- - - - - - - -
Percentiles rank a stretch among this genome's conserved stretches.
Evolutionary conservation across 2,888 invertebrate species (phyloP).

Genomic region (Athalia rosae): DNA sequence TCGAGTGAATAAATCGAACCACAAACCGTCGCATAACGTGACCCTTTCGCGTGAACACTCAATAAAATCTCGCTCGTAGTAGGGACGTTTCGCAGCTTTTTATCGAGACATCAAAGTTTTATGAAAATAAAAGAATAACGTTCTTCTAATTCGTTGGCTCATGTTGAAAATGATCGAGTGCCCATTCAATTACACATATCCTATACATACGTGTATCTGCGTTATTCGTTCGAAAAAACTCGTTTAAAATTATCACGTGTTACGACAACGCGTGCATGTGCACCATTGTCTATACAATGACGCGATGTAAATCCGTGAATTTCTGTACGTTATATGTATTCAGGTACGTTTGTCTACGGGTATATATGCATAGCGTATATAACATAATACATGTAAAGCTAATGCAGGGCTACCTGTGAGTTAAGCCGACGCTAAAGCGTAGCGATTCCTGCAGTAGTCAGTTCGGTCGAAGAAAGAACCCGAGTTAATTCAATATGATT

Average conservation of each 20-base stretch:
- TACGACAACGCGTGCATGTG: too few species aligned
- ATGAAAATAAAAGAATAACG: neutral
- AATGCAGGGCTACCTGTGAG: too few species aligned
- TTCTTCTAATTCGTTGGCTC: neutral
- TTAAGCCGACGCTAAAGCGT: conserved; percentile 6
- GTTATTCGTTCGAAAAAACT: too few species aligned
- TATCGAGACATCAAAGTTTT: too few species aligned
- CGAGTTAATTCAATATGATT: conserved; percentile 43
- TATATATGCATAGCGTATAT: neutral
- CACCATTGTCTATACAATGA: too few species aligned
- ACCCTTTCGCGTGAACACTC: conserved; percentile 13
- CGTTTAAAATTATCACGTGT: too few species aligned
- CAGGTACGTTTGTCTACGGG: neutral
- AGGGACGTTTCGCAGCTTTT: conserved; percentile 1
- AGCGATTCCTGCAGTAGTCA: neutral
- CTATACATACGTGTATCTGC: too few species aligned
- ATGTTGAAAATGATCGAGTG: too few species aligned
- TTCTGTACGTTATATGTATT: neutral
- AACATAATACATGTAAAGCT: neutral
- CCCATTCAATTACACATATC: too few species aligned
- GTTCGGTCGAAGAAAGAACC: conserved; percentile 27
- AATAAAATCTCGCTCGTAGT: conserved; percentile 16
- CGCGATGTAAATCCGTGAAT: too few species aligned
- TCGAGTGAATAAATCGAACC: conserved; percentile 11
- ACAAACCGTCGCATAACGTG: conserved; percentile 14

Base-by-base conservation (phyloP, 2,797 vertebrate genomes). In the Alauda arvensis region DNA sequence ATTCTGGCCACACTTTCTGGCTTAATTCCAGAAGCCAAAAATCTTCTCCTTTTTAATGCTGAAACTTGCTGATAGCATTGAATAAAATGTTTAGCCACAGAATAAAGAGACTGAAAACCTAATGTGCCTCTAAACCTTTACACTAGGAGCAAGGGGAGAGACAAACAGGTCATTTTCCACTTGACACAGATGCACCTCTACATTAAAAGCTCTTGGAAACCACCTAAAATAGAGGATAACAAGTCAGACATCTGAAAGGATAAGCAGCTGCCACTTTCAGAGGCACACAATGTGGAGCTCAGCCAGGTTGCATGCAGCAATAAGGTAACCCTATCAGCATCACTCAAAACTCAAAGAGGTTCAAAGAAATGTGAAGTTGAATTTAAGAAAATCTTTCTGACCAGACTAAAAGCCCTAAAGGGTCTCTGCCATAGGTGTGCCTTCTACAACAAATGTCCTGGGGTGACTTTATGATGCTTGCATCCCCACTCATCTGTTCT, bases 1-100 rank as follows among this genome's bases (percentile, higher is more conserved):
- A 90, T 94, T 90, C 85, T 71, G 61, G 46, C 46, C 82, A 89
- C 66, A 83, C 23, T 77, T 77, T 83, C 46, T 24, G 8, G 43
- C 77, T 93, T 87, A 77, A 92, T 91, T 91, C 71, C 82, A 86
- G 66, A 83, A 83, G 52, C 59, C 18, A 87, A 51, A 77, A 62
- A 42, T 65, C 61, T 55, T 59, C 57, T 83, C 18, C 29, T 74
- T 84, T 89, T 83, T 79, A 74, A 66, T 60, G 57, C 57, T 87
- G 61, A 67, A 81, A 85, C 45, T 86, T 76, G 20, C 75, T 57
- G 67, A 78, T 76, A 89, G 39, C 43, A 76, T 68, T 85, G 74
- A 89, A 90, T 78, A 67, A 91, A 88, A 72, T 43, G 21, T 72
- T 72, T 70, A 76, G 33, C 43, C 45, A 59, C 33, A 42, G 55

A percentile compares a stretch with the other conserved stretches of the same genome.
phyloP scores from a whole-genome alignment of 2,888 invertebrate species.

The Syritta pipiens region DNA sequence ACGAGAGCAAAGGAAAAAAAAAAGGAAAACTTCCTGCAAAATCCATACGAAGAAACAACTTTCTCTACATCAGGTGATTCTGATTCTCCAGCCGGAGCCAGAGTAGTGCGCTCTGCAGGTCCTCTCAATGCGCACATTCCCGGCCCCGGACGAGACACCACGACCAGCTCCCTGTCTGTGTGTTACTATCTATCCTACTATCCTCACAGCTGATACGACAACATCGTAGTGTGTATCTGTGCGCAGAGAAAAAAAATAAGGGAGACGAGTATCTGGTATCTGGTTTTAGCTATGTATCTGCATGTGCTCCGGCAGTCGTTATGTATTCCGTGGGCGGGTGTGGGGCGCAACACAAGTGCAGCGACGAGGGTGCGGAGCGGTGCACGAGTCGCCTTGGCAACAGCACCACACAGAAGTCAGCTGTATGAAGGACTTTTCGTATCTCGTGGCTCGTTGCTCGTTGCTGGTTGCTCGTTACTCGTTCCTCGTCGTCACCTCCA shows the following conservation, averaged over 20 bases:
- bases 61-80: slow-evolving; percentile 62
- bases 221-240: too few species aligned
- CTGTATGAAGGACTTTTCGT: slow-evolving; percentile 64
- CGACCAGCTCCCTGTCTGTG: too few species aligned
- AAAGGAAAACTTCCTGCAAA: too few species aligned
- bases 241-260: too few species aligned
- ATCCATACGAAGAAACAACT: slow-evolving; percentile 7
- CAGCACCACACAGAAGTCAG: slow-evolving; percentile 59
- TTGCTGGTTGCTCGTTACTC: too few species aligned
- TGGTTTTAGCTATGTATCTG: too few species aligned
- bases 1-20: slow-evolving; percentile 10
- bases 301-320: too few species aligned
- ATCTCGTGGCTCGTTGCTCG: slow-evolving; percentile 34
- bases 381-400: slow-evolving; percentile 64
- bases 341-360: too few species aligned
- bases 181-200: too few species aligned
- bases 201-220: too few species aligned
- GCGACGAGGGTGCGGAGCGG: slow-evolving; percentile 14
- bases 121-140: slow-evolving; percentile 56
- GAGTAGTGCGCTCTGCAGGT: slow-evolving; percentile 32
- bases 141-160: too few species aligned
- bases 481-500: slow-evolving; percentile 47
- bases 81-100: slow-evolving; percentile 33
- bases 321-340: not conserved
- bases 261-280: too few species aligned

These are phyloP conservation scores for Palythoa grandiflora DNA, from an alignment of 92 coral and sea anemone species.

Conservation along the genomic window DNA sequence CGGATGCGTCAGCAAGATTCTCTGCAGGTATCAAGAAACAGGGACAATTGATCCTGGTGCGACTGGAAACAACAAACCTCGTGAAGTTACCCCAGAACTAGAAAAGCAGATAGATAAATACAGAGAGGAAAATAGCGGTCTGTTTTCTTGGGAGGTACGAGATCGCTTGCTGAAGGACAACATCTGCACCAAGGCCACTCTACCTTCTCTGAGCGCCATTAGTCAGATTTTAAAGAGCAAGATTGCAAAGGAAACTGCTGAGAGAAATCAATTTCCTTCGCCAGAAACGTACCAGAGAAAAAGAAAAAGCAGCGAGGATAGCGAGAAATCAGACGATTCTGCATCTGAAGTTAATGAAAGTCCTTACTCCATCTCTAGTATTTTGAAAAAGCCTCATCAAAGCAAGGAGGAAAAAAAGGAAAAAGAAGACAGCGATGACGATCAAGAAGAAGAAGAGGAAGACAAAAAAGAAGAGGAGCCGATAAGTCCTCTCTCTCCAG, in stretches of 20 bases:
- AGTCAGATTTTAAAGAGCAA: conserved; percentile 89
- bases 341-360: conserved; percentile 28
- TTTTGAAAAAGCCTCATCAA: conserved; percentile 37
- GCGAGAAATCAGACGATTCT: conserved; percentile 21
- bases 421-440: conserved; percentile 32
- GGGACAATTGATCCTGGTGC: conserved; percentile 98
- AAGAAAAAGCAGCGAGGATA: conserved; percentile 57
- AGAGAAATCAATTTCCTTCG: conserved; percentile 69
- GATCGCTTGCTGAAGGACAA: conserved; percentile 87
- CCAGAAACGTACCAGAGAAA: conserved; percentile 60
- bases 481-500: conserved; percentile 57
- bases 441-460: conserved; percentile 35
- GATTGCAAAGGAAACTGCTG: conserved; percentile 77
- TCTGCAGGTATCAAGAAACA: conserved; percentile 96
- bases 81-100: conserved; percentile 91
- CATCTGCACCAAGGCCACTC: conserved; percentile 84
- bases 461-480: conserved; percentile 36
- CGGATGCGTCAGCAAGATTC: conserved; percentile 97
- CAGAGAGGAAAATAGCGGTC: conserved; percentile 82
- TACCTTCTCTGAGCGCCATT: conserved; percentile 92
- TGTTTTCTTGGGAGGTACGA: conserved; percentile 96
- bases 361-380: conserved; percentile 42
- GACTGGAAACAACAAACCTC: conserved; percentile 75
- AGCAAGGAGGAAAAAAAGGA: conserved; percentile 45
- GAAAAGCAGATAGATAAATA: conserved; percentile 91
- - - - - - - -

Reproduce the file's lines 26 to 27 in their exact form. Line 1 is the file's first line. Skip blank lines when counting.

- AATAAAATCTCGCTCGTAGT: conserved; percentile 16
- CGCGATGTAAATCCGTGAAT: too few species aligned